Fr. Rapacz was born on September 16, 1904. in Tenczyn, a village located on the route from Krakow to Zakopane, 62 miles from Płoki (Poland). His parents, Marianna and Jan, were farmers with four children.
Michal wanted to learn, so they enrolled him in school. Studying at a school two and a half miles away was a challenge. The boy walked the five mile round trip on foot every day, including in the rain and cold.
His education was interrupted by the outbreak of war, but in 1918, Michal returned to school. His parents decided to sell part of the family estate to raise money for their son’s education.
Michal as a young priest
In 1926, he entered the Major Seminary of the Archdiocese of Krakow and was ordained a priest five years later, on February 1, 1931. His father was already dead, but his mom was bursting with pride. Everyone who could went to Cracow for his ordination: Marianna, his mother, his siblings, godparents, numerous relatives, and residents of his home town of Tenczyn. His assignment for his first parish came quickly: Płoki, near Trzebinia.
The young priest, full of enthusiasm, went there in June 1931. He found a poor church, a modest rectory, and people hostile to the Church. But he wasn’t discouraged. He was young and set his sights on the youth.
He spent two years there as curate, and was remembered well and fondly. In 1933 he became pastor in Rajcza. People liked him there so much that they set off with a delegation to the Krakow curia when it became known that he was being transferred. And Fr. Rapacz was given a new assignment—he was to be the parish priest back in Płoki.
Płoki is a village in Chrzanów County with a population of less than a thousand. Fr. Rapacz worked there for the duration of World War II.
He led a strict, frugal life. He spent every coin donated by parishioners prudently. During Christmas visits, he would leave money for families who were in need. Thanks to his good knowledge of German, he was a great support to the resistance. He survived the war and avoided death at the hands of the Nazis, but unfortunately, he lived only a year after Poland was liberated.
Already during his first post-war pastoral visit, he realized how deep a mark the war had left in people’s minds. Many no longer distinguished between good and evil. Many, frightened and starved for years, were willing to betray and even hurt people for a few material goods.
The rise of Communism
In 1945, Communist activity in the area was so great that local activists even made a proposal to annex Poland to the USSR. After the national congress of the Polish Workers’ Party, hostility towards its political opponents increased. Above all, priests who had supported the Home Army during the war and were distrustful of the new authorities after the war were targeted by the authorities. Among them was Fr. Michal Rapacz.
The priest’s first dispute with the authorities concerned parish buildings. The Communists demanded that they be handed over for the Union of Rural Youth to operate there. But the priest refused to give them up. The parish halls were needed, especially for the young, so that they would have a place to meet. The atmosphere became tense. And so in Trzebinia, at one of the Party meetings, the decision was made to get rid of the stubborn priest.
A dozen against one
The drama unfolded on the night of May 11-12, 1946, with more than a dozen men invading the rectory. First they intimidated the household members. They threw them on the floor, then dragged the priest to an upstairs room.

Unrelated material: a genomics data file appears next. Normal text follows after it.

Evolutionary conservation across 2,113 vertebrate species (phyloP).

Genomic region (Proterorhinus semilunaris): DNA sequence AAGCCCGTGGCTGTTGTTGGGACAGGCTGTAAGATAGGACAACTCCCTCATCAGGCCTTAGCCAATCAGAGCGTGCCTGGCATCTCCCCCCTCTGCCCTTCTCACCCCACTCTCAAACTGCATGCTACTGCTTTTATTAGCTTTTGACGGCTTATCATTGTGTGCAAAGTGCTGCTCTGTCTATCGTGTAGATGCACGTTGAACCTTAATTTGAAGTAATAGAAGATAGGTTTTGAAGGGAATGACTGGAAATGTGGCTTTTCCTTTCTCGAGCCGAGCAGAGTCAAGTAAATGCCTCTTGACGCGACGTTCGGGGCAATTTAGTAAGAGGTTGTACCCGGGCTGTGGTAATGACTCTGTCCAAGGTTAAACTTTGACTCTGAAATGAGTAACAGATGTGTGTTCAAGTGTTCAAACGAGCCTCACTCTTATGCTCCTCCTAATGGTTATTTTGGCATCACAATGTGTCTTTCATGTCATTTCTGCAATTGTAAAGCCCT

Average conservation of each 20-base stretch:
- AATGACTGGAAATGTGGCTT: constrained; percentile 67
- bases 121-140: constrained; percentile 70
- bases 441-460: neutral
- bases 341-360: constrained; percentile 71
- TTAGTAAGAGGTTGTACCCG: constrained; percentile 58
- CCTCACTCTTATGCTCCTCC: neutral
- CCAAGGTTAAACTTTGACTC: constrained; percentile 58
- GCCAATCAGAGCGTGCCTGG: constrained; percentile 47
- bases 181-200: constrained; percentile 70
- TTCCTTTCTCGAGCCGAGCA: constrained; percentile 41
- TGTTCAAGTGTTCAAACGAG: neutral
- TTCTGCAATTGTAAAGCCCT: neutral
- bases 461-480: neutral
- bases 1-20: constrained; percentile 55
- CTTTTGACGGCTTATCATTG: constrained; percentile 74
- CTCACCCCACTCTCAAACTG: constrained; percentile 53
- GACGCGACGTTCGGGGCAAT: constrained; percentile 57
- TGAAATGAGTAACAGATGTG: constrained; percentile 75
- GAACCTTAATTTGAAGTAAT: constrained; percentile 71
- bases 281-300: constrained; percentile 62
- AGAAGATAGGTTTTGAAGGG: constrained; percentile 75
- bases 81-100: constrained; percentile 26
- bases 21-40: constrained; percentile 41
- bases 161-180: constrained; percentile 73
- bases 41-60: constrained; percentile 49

There they interrogated him, asked about his contacts with the Home Army, and attempted to blackmail him and demanded money. They locked Fr. Michal’s sister, Katarzyna, in a room so that she could not bring help.
After some time, they led the priest out in front of the house, tied a rope around him, and ordered him to crawl around the church. It’s unknown how many times he was ordered to circle the building, but it is certain that he was beaten and kicked.
After this torture, he was led to a forest two thirds of a mile away from the rectory. There, in the dark, the torturers put him under a tree. One of them hit him on the head. It was a powerful blow, and the priest could barely stay on his feet. Then they shot him: once in the side of the head, and again, just in case, in the middle of the forehead, when the priest was already lying on the ground.
After the night of torment, Sunday came. People came to the morning Mass and found no priest. At the rectory, they learned from the people imprisoned there about the drama that had taken place during the night. They began to search.
At the same time, people herding cattle to pasture noticed a body at the edge of the forest. It was the parish priest from Płoki, dead, with torture marks and a shattered skull. Two shell casings were found next to him, fired—as it later turned out—from a Russian 6mm revolver and an 8mm Colt.
After the discovery of the priest’s corpse and the initial fact-finding that he had been brutally murdered, the village was divided in its assessment of what had occurred. Some were convinced that the priest had suffered a martyr’s death, wetting their handkerchiefs in the pool of blood and bravely carrying them home. They were shocked that people had killed him. But there were others who were happy that the stubborn priest had got what was coming to him.
A murder with no arrests
After the discovery of the corpse, the murder investigation began, but from the beginning it was conducted in such a way as to prove nothing. Today there is no trace of the investigation in the archives. And although there were as many as 20 people suspected of committing the crime, the conspiracy of silence won out, and to this day we know neither the names of the perpetrators nor who sent them.
Fr. Michal has not been forgotten by anyone in Ploki. The Dicastery for the Causes of Saints promulgated the recognition of his martyrdom on January 24, 2024.